The Palestinians claimed Tuesday that they have the nine votes needed to pass the latest version of the statehood resolution they presented to the UN Security Council.
The resolution was scheduled to be voted on at midnight Israel time. Jordan’s UN Ambassador Dina Kawar, the Arab representative on the Security Council, told reporters after a closed-door meeting of the Arab group Tuesday that the 22 envoys supported the Palestinian call for an immediate vote on the final draft they submitted on Monday.
The resolution calls for Israel to pull out of the West Bank and East Jerusalem within three years and the declaration of East Jerusalem as the capital of a Palestinian state.
Channel 2 reported that, according to the Palestinians, France and Luxembourg will vote in favor of the resolution, giving them the requisite support of nine of the 15 Security Council members. This would likely force a US veto. The US has insisted on a negotiated peace agreement between Israel and the Palestinians, not an imposed timetable.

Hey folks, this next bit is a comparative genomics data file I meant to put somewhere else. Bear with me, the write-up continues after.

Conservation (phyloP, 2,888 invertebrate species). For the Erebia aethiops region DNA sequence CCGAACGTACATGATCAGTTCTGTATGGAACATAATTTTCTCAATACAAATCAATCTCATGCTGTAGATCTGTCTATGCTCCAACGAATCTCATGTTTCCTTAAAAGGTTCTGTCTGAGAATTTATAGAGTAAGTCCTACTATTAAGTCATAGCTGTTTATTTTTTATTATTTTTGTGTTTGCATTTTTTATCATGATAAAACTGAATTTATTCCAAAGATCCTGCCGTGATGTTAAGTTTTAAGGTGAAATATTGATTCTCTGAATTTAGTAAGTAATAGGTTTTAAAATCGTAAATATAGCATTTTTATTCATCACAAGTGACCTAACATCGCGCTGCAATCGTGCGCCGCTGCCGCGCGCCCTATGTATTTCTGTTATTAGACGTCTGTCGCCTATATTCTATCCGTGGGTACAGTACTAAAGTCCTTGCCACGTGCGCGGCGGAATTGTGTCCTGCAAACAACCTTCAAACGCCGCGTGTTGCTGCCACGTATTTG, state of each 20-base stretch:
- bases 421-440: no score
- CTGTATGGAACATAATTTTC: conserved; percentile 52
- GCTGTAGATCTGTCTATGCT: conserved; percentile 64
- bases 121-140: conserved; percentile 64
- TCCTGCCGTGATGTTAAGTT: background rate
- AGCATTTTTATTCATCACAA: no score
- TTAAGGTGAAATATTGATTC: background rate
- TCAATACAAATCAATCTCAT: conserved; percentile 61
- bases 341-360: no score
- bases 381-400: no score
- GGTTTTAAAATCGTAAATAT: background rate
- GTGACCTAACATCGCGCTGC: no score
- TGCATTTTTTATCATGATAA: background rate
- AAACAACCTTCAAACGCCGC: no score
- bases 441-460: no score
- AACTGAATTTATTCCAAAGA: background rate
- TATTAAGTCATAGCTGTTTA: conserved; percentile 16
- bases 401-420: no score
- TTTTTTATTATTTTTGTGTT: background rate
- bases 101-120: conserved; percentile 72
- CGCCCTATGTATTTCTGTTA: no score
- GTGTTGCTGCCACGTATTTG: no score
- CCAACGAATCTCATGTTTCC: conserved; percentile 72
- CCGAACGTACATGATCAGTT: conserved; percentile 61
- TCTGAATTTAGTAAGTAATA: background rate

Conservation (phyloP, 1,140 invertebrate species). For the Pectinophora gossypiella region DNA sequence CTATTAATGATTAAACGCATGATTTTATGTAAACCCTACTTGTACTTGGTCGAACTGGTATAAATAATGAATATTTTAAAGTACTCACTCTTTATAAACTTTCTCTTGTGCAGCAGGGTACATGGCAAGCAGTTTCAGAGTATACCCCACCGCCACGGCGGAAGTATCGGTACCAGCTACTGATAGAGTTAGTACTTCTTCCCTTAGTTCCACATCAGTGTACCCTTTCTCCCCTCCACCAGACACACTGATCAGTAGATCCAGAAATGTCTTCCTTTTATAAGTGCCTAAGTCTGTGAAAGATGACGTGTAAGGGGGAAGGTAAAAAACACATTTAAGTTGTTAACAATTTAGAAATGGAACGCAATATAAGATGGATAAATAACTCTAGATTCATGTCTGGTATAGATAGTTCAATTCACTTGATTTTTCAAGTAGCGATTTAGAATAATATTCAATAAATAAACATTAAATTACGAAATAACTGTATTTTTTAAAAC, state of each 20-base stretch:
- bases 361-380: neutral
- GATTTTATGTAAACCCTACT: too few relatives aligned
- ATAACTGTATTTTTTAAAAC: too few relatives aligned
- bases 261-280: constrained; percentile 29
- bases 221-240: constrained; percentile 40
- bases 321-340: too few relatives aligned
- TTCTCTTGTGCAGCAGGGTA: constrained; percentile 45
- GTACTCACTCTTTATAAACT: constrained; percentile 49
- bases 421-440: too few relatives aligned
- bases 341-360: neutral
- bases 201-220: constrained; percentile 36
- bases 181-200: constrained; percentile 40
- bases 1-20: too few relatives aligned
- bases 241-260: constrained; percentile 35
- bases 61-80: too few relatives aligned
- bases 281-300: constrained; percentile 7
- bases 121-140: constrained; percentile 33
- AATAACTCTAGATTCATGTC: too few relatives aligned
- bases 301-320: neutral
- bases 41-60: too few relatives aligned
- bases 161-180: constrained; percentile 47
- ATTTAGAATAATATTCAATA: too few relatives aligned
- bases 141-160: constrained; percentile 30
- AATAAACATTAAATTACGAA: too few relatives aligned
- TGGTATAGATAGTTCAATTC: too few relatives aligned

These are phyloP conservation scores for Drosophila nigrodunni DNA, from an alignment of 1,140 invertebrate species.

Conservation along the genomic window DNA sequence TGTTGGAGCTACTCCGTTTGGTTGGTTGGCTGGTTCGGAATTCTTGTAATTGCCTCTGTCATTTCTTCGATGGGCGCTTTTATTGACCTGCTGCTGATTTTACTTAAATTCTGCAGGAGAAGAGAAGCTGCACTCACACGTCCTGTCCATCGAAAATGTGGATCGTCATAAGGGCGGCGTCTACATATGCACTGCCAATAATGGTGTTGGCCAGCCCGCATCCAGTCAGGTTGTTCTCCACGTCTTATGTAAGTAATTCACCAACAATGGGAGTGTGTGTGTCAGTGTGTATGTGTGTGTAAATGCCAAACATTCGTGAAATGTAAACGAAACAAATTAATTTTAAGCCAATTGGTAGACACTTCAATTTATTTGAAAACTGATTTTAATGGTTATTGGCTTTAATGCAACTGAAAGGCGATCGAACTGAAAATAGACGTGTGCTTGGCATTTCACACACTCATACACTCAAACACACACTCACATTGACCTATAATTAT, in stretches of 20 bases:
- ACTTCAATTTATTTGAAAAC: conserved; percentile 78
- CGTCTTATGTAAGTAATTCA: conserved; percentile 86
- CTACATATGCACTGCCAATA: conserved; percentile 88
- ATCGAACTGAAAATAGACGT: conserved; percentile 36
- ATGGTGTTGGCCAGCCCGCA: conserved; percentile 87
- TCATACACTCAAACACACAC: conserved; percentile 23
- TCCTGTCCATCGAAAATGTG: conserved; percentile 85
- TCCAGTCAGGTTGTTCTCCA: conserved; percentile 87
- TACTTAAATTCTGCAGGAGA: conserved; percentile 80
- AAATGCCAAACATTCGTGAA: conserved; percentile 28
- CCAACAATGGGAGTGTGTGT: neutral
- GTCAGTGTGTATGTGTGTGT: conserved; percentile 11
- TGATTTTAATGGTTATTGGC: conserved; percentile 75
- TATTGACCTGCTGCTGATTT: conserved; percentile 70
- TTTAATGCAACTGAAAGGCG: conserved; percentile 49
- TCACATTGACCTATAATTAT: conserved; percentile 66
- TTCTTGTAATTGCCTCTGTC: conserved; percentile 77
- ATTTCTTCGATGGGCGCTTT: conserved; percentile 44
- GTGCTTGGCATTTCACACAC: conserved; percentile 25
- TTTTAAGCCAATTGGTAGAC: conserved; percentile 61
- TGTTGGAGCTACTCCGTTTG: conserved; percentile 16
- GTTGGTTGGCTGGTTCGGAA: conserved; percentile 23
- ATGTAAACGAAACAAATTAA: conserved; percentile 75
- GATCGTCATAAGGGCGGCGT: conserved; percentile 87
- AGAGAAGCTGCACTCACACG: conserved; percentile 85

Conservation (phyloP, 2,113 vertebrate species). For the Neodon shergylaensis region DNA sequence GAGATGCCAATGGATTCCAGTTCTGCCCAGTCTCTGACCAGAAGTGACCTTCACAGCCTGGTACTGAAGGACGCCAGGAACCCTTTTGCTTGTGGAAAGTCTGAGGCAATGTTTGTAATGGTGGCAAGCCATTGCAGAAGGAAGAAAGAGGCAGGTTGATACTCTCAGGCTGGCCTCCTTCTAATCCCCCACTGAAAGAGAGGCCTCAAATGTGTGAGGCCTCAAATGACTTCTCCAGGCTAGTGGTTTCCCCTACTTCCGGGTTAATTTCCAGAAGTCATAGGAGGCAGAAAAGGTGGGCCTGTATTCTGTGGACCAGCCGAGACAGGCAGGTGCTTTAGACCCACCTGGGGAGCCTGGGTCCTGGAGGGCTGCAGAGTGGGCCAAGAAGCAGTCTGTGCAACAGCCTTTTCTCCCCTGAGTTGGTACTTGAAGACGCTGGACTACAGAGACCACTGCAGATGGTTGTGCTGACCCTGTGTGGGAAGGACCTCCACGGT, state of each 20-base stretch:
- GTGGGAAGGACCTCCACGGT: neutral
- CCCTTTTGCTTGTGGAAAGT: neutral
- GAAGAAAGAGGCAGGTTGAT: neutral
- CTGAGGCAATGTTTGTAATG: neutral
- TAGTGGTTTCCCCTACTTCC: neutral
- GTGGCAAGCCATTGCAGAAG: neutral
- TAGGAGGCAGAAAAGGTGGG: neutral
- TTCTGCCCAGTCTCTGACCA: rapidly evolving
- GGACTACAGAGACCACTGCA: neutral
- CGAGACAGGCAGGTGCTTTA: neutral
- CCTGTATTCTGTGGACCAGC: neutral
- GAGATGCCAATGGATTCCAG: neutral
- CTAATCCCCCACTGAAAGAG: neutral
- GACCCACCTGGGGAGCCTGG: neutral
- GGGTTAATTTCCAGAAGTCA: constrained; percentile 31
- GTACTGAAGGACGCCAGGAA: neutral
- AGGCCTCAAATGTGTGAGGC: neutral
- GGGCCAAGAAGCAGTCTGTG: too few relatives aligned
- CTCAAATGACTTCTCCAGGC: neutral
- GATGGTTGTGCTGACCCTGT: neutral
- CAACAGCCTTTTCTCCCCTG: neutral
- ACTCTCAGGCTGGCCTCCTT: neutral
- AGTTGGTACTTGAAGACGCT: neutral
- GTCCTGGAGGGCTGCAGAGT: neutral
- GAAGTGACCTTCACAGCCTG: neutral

The Security Council is calling for a vote Tuesday evening on the resolution.
US Secretary of State John Kerry held a series of telephone conversations on the Palestinian resolution, speaking over the last 48 hours with the foreign ministers of Britain, Chile, Egypt, the European Union, France, Germany, Jordan, Lithuania, Luxembourg, Russia and Saudi Arabia. He also spoke with Rwanda’s president and Palestinian leader Mahmoud Abbas.
State Department spokesman Jeff Rathke told reporters in Washington that many countries shared the US sentiment that the resolution was “unconstructive and poorly timed.” He wouldn’t say whether the Palestinians might still have enough backers to force an American veto.
“Every month that goes by without constructive engagement between the parties just increases polarization and allows more space for destabilizing efforts,” Rathke said.
Britain indicated on Tuesday that it will not support the resolution, aligning itself with fellow Security Council member the United States, Reuters reported.